Using Landscape Fabric Wisely
Some gardeners swear by landscape fabric while others hate it. There are some definite benefits, as well as clear disadvantages, to using these products. Here are some tips for getting the best results from landscape fabric or plastic:
Replace the fabric/plastic and mulch every few years.
- As your mulch layer decomposes, it will form a nice layer of compost on top of the fabric, which allows weed seeds to sprout on top of the fabric. The mulch and fabric need to be replaced every so often or it stops working.
- Landscape fabrics and plastics degrade over time, leaving bits of shredded synthetic material in the soil. Meanwhile, those rips and tears allow weeds to penetrate and can entangle your plant roots. Breakdown is faster in sunlight, so make sure you have plenty of mulch.
Use drip irrigation or place soaker hoses under the fabric.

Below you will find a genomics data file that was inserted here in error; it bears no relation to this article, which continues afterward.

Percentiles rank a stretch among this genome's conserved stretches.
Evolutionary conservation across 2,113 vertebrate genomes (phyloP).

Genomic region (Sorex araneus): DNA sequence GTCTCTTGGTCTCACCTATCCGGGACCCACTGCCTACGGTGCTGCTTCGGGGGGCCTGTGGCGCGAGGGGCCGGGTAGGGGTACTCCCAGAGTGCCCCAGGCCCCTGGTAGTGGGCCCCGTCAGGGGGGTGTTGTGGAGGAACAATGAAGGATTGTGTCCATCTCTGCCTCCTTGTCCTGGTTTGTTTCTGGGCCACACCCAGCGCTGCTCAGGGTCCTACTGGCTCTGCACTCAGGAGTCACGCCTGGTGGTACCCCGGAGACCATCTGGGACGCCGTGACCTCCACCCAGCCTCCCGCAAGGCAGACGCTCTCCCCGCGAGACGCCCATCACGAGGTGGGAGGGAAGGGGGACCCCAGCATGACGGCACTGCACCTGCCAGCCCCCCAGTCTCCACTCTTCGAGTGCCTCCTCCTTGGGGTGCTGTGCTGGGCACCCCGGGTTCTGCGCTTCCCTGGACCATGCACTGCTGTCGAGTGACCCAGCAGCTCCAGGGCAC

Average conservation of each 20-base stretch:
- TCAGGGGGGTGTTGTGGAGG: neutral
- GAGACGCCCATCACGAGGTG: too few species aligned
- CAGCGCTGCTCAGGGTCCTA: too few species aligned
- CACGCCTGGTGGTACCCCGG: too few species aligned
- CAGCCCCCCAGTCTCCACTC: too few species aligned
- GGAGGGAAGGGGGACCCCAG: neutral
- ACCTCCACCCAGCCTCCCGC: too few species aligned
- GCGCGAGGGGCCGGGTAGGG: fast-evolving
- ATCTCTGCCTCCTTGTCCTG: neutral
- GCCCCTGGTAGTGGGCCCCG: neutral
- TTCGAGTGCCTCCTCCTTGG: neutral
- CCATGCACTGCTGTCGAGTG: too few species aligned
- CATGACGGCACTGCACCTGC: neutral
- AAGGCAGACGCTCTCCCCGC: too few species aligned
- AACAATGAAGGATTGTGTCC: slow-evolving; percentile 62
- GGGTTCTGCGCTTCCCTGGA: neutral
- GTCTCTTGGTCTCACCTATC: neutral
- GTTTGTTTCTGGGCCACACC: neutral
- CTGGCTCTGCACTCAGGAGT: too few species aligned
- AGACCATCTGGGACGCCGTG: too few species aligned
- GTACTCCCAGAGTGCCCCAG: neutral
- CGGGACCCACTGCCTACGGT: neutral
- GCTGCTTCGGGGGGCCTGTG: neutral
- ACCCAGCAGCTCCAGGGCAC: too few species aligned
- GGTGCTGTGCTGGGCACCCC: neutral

- Water follows the path of least resistance, and at least some of it is likely to run off the fabric rather than soaking through. To prevent this from happening, use targeted watering rather than overhead watering.
Use landscape fabric and plastic only when needed.
- The barrier of the fabric or plastic can interrupt the natural ecological balance, including the life cycle of insects, birds feeding, and the natural composting of organic matter. Even if it is “breathable,” landscape fabric will slow the rate of water evaporation and can contribute to mold growth.
- Shrubs and trees with landscape fabric often grow more shallow roots than those without it, which makes them less healthy overall and less drought-tolerant. Over time, plant roots can become tangled in the fabric, making it difficult to maintain the area.
- In general, your garden will always be healthier if nature is uninterrupted. While landscape fabric may be safer than chemical weed killers, it is still a synthetic material that blocks natural processes in the soil.